This connective tissue disease causes inflammation of many muscles in the body, especially shoulders and buttocks. Unlike polymyositis, polymyalgia rheumatica will more often cause pain than weakness in the muscles. Affected muscles become sensitive and painful to the touch, and the joints with which they are connected are stiff, especially in the morning.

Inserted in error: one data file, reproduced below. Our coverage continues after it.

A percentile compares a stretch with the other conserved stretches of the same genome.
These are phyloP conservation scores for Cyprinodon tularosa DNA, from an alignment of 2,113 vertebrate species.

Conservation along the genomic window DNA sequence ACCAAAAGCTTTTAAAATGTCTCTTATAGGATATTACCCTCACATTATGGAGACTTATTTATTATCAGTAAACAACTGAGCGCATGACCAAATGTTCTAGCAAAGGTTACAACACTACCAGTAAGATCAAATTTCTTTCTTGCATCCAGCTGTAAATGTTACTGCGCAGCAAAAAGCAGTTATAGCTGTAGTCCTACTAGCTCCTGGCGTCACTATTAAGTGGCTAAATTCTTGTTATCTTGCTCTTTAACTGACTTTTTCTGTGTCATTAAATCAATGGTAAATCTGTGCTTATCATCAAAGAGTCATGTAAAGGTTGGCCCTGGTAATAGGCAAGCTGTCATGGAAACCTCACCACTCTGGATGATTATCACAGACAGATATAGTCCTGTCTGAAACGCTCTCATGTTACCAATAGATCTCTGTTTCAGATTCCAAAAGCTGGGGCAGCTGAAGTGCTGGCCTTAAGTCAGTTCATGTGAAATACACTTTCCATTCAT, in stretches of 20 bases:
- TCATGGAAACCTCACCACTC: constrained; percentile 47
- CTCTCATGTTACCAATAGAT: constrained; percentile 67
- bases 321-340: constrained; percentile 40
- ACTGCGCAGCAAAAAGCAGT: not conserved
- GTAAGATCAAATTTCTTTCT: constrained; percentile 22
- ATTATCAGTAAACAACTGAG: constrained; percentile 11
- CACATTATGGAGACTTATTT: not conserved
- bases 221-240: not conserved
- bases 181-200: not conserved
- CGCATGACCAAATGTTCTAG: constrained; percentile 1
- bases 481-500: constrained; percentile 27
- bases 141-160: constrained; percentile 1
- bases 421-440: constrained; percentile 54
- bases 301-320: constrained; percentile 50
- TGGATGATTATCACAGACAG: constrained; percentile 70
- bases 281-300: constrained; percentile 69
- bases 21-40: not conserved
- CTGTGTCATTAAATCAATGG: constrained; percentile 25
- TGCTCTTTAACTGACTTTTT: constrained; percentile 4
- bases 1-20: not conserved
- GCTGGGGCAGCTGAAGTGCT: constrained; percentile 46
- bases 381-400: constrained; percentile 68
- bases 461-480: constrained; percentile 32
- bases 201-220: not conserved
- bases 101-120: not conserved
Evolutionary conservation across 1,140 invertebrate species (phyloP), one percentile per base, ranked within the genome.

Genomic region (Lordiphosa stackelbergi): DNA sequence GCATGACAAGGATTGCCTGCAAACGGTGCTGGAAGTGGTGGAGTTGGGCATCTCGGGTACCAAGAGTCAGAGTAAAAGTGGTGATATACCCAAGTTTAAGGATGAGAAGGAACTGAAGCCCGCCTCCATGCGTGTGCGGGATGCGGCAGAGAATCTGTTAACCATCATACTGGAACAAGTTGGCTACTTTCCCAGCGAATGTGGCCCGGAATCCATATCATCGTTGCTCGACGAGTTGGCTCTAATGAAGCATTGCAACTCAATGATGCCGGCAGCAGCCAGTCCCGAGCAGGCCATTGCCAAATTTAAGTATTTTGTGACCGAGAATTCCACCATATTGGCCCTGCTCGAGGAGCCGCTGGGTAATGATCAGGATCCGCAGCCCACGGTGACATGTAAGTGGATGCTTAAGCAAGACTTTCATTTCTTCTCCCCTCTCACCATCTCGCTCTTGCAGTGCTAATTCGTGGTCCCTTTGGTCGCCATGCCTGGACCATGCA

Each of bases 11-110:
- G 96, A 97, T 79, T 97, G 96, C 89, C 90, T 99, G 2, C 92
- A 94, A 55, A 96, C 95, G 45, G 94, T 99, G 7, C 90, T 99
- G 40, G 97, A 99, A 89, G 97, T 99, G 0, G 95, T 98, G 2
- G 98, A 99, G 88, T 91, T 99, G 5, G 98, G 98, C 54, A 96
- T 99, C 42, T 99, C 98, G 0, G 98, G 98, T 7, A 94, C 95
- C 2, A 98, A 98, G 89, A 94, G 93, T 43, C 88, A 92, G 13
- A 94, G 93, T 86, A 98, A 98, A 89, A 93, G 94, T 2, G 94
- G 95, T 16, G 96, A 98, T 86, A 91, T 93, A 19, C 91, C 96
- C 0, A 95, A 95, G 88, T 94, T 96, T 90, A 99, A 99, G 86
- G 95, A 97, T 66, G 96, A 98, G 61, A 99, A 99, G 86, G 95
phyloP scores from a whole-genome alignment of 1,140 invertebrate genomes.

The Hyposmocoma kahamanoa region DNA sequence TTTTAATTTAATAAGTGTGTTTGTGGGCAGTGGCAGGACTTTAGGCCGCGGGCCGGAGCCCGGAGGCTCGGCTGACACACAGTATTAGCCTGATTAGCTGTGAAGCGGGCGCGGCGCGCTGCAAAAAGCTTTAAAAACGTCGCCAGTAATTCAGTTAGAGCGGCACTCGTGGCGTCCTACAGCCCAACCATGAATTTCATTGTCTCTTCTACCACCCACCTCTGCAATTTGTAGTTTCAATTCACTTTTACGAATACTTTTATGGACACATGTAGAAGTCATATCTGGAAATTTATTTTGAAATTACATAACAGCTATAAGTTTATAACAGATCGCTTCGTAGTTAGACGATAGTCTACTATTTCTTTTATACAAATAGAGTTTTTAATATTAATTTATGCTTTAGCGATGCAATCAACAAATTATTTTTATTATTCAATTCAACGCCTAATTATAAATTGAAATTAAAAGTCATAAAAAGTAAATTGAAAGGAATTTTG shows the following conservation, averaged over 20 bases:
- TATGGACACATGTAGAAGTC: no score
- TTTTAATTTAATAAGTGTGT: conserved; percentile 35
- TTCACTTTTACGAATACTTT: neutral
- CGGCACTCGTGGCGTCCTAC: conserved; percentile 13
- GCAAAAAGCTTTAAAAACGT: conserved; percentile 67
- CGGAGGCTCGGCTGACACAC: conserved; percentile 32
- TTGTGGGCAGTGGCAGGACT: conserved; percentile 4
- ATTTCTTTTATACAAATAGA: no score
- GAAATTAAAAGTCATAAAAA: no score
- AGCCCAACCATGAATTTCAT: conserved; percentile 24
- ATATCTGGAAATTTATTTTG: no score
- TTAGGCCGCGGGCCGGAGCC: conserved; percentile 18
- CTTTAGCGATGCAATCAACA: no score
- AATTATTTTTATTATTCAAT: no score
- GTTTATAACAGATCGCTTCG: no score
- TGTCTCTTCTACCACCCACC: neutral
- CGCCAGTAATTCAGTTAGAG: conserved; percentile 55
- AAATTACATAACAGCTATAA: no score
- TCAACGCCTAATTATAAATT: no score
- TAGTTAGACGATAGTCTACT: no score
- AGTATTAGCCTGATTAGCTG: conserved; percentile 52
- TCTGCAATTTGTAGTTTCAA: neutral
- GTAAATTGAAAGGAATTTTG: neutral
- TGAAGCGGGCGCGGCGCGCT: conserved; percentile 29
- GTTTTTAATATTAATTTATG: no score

In some cases, a similar illness called temporal arteritis may develop. Polymyalgia rheumatica generally disappears by itself after some time – after several months or maybe even years. But, while it lasts, it can be very painful. To confirm the diagnosis, your doctor will send you to the blood test and probably on the biopsy of one of the arteries to determine if temporal arteritis is developing. If you suffer from a mild form of rheumatic polymorphism, ordinary painkillers and antiinflammatory agents, such as aspirin or paracetamol, will be sufficient to alleviate the symptoms. In severe cases, corticosteroids are given.